Characteristics that are typically used in relation to being able to prevail in the face of challenges include Resilience, Grit and Mental Toughness. They are not all the same thing and not all people who do ok despite life’s difficulties have all of these characteristics. In this article, I explain the concepts and why they are important. In future articles I will talk about how to develop these characteristics. Here are some useful definitions:
Wikipedia: Psychological resilience is the ability to cope mentally or emotionally with a crisis or to return to pre-crisis status quickly. Resilience exists when the person uses "mental processes and behaviors in promoting personal assets and protecting self from the potential negative effects of stressors". In simpler terms, psychological resilience exists in people who develop psychological and behavioral capabilities that allow them to remain calm during crises/chaos and to move on from the incident without long-term negative consequences.
Everydayhealth.com: Resilience is typically defined as the capacity to recover from difficult life events.
American Psychological Association: Resilience is the process of adapting well in the face of adversity, trauma, tragedy, threats, or significant sources of stress—such as family and relationship problems, serious health problems, or workplace and financial stressors. As much as resilience involves “bouncing back” from these difficult experiences, it can also involve profound personal growth.
Positivepsychology.com: Resilience can be defined as the ability – and tendency – to “bounce back.” “Bouncing back” is what we do when we face disappointment, defeat, and failure, but instead of wallowing or letting things keep us down, we get back up and continue on with our lives.
The common thread in these definitions is that resilience is what enables us to ride out the struggle and recover from negative life events. It does not shield us from experiencing pain – we experience the pain of these life experiences as one might expect – but it gives us the strength to get through it and rise again without breaking down or falling apart. Resilient people are not afraid of the pain because they know they will be fine, no matter what happens.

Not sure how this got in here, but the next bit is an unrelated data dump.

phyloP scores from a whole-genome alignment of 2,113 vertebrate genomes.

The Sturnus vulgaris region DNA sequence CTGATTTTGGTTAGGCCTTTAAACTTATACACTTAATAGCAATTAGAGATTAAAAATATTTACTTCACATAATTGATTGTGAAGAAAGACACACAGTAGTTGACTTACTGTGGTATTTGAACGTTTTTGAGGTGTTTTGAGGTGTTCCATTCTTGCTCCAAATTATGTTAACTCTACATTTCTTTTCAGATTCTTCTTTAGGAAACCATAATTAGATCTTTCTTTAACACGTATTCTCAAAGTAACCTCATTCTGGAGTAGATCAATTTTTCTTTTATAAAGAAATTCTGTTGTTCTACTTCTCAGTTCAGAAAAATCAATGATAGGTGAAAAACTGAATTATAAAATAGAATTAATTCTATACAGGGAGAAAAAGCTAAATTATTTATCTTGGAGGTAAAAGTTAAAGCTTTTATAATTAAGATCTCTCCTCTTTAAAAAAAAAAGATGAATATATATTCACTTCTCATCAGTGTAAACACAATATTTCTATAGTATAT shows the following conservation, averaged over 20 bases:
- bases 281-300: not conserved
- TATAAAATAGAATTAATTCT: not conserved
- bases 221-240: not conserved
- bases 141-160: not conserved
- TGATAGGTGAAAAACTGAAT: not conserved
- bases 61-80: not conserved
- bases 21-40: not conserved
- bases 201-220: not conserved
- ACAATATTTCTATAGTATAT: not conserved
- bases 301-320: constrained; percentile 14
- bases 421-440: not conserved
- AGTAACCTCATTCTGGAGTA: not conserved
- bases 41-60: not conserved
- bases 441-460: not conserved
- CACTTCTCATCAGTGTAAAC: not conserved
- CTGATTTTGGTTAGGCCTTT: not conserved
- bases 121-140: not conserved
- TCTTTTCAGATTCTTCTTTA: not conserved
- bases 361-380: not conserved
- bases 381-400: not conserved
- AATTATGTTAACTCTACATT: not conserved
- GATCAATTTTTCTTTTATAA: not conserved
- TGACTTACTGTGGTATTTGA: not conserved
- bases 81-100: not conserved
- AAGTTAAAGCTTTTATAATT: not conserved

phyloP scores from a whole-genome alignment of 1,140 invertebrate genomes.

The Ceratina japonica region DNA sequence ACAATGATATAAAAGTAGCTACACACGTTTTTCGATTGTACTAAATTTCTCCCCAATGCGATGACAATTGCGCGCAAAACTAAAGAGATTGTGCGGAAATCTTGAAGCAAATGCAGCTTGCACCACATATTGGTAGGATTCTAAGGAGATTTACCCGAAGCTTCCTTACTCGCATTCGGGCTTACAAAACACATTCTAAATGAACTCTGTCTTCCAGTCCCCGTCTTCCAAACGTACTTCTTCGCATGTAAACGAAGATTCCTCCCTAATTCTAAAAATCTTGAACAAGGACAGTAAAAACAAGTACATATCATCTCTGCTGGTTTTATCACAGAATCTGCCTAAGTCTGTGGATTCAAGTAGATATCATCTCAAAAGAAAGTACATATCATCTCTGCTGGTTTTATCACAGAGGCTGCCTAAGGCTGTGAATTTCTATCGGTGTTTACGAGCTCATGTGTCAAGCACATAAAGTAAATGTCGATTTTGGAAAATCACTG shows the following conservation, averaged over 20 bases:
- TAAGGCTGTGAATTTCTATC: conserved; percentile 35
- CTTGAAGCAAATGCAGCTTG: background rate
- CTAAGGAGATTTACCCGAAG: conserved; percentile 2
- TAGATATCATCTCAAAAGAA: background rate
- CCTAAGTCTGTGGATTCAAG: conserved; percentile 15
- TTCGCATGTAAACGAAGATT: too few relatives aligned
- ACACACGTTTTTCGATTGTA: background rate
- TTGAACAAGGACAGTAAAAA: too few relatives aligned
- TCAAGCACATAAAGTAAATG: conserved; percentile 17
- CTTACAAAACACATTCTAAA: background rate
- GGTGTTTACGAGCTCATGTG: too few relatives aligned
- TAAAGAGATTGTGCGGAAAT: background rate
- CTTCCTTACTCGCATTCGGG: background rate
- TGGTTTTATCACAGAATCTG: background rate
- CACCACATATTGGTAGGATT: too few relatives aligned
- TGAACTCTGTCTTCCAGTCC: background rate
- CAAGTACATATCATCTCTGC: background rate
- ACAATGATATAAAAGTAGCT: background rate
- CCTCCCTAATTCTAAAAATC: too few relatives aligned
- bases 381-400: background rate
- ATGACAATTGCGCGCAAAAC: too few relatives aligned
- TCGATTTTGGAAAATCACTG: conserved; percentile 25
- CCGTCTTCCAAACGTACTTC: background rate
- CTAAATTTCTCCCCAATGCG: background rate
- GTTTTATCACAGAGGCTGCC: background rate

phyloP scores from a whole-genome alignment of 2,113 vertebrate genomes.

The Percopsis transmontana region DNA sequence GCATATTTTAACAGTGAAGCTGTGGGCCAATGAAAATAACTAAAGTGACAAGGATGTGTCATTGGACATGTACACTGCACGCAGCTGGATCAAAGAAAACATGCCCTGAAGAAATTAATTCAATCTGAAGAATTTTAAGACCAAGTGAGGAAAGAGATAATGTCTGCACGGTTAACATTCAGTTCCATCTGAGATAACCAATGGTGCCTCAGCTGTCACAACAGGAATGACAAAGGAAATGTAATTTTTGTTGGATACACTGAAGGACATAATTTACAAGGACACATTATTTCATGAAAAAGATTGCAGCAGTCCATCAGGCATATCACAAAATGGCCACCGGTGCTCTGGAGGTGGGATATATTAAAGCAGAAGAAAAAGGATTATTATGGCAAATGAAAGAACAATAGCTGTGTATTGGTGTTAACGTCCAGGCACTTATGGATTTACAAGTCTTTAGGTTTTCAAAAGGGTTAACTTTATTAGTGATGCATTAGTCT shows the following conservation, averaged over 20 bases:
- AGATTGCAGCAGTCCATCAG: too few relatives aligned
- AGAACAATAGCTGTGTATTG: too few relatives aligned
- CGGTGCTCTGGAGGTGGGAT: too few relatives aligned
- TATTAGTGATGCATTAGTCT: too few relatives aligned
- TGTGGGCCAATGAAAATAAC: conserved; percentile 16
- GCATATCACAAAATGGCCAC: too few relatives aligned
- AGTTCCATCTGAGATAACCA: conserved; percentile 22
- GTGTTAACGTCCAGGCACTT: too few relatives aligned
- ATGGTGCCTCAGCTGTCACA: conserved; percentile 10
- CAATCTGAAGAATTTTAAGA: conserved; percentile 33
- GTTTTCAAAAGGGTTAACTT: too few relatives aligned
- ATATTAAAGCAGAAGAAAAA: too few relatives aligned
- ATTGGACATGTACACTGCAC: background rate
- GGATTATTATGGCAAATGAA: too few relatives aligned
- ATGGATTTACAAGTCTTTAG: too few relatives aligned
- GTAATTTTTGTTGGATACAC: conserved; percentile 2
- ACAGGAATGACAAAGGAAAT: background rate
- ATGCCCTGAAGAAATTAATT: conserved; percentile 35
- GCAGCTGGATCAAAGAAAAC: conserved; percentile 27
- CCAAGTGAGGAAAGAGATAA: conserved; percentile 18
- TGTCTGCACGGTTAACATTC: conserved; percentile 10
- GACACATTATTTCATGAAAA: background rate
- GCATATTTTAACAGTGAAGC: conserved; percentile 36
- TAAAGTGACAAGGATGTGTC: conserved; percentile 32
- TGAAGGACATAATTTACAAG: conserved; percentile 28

We need resilience because life is just damn difficult – and we need to be able ride out the tough experiences and bounce back from setbacks and tragedy. In the next article, I will discuss the life choices and actions that build resilience and how to put these in place.
Wikipedia: In psychology, grit is a positive, non-cognitive trait based on an individual's perseverance of effort combined with the passion for a particular long-term goal or end state (a powerful motivation to achieve an objective). This perseverance of effort promotes the overcoming of obstacles or challenges that lie on the path to accomplishment and serves as a driving force in achievement realization.
South African College of Applied Psychology: Angela Lee Duckworth is quoted: “Grit is passion and perseverance for very long-term goals. Grit is having stamina. Grit is sticking with your future, day in, day out, not just for the week, not just for the month, but for years, and working really hard to make that future a reality.”